Few things have changed the expatriation landscape as dramatically as local-plus Local-plus is an approach in which expatriate employees are paid according to the salary levels, structure, and administration guidelines of the host location, as well as being provided, in recognition of the employee’s foreign status, with special expatriate benefits such as transportation, housing, or the costs of dependents’ education.compensation. A survey by EY* found, for example, that 67 percent of mobility managers report "compensation packages" as the biggest area where international assignee expectations are not met, no doubt due in part to the introduction of local-plus, localizationIn delayed localization, an expatriate commences a traditional international assignment and, after a period of between three to five years, then transitions to local terms and conditions (i.e. is ‘localized’) directed by either the employer or employee. Immediate localization takes place at the onset of an assignment in the form of a permanent transfer. , and permanent transfersA permanent transfer is one in which an employee resigns from their home country office and is hired by the host country office of the same company, but for which there is no return (repatriation) to the home-country and no guarantee of company-sponsored re-assignment elsewhere. Permanent transfers are “one-way moves” directed by the company in which employees operate as a “local” in the host country..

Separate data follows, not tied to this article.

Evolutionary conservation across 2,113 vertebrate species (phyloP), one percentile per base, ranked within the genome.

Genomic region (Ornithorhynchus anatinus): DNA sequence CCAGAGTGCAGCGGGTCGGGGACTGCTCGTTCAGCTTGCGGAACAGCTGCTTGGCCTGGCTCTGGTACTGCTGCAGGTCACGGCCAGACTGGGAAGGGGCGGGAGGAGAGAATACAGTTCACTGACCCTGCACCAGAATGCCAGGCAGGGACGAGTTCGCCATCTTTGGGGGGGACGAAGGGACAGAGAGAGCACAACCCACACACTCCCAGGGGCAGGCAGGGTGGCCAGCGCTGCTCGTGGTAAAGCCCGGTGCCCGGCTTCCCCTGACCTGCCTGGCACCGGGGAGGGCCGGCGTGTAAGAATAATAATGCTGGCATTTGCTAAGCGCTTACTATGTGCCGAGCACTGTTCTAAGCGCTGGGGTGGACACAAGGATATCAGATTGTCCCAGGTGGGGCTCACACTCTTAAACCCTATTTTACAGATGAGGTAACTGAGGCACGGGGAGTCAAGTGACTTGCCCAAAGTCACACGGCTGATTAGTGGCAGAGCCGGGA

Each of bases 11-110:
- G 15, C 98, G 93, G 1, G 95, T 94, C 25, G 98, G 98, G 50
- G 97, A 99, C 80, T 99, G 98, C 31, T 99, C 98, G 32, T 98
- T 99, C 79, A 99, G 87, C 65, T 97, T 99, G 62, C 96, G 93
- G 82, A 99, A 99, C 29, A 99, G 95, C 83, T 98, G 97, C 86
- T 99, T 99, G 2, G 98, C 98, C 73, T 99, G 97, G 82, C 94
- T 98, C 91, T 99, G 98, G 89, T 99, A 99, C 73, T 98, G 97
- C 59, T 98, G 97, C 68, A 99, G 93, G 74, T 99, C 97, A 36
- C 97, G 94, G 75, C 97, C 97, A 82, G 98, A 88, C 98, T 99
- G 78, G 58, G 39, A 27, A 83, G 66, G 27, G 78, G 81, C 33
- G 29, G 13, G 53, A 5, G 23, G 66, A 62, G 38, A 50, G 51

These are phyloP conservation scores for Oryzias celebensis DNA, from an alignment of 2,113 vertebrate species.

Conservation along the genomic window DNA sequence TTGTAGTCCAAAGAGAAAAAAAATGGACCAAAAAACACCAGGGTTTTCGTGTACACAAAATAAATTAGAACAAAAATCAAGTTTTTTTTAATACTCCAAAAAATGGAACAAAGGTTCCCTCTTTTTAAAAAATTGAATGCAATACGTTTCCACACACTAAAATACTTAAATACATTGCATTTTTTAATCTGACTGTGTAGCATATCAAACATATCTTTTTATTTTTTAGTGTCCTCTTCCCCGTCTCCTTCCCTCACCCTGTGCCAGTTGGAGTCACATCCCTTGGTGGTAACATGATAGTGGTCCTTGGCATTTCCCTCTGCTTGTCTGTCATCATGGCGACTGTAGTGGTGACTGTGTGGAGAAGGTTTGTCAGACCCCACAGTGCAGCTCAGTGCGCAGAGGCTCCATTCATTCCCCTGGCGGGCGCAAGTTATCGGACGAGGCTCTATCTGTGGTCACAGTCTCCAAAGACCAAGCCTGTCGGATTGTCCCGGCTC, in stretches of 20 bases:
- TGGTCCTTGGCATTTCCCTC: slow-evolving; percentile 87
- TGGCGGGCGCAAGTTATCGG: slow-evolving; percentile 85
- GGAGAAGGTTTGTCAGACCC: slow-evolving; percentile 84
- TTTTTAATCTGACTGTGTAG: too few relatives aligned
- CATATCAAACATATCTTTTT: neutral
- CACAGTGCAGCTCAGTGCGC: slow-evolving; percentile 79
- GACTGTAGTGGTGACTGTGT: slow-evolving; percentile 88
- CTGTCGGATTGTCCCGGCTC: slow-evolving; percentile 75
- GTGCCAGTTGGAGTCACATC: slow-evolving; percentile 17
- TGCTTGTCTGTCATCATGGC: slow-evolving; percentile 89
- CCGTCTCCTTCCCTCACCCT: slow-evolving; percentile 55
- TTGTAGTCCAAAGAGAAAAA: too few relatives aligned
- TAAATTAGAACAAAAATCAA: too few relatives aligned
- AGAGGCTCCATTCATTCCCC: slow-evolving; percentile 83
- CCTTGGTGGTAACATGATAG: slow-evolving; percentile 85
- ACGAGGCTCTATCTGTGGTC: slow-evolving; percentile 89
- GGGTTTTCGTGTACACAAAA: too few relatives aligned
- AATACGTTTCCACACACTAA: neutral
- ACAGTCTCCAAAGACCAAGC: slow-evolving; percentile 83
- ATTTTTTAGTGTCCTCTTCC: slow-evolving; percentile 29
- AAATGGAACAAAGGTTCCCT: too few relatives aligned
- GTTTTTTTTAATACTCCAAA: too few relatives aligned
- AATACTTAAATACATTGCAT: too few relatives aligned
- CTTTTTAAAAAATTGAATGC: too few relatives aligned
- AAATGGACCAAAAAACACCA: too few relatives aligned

While companies use these approaches to maximize both talent management and cost containment, the opportunity costs of doing so can be immense. One clear outcome is that the heightened competition for foreign talent has not driven assignee salaries up as one would logically expect but has actually driven salaries down.

The question, then, is whether these new compensation approaches enable organizations to achieve their long-term strategic goals regarding talent management and knowledge sharing.

What we do know, in practice, is that local-plus, localization and permanent transfers create many problems - not just for companies, but also for assignees. While these new approaches bring direct benefits to companies via cost savings, among expatriates it often results in reduced job satisfaction and commitment in relation to:

  • how reductions in expatriate salary are communicated
  • when changes in benefits are likely to occur
  • alternatives offered to offset financial shortfalls that will impact on an assignee's responsibilities as the family breadwinner

In short, while companies save money, they also risk losing high potential global staff to competitors because fewer perks means that job movement in and out of the organization can be facilitated with greater ease. To link global mobility to talent management, companies need to simultaneously deploy compensation approaches that engage and motivate their expatriates, while being aware that some of their short-term financial ROI gains may, in the long run, be undermined by long-term strategic losses in talent.

* EY (2010). Global Mobility Effectiveness Survey. London, UK: EY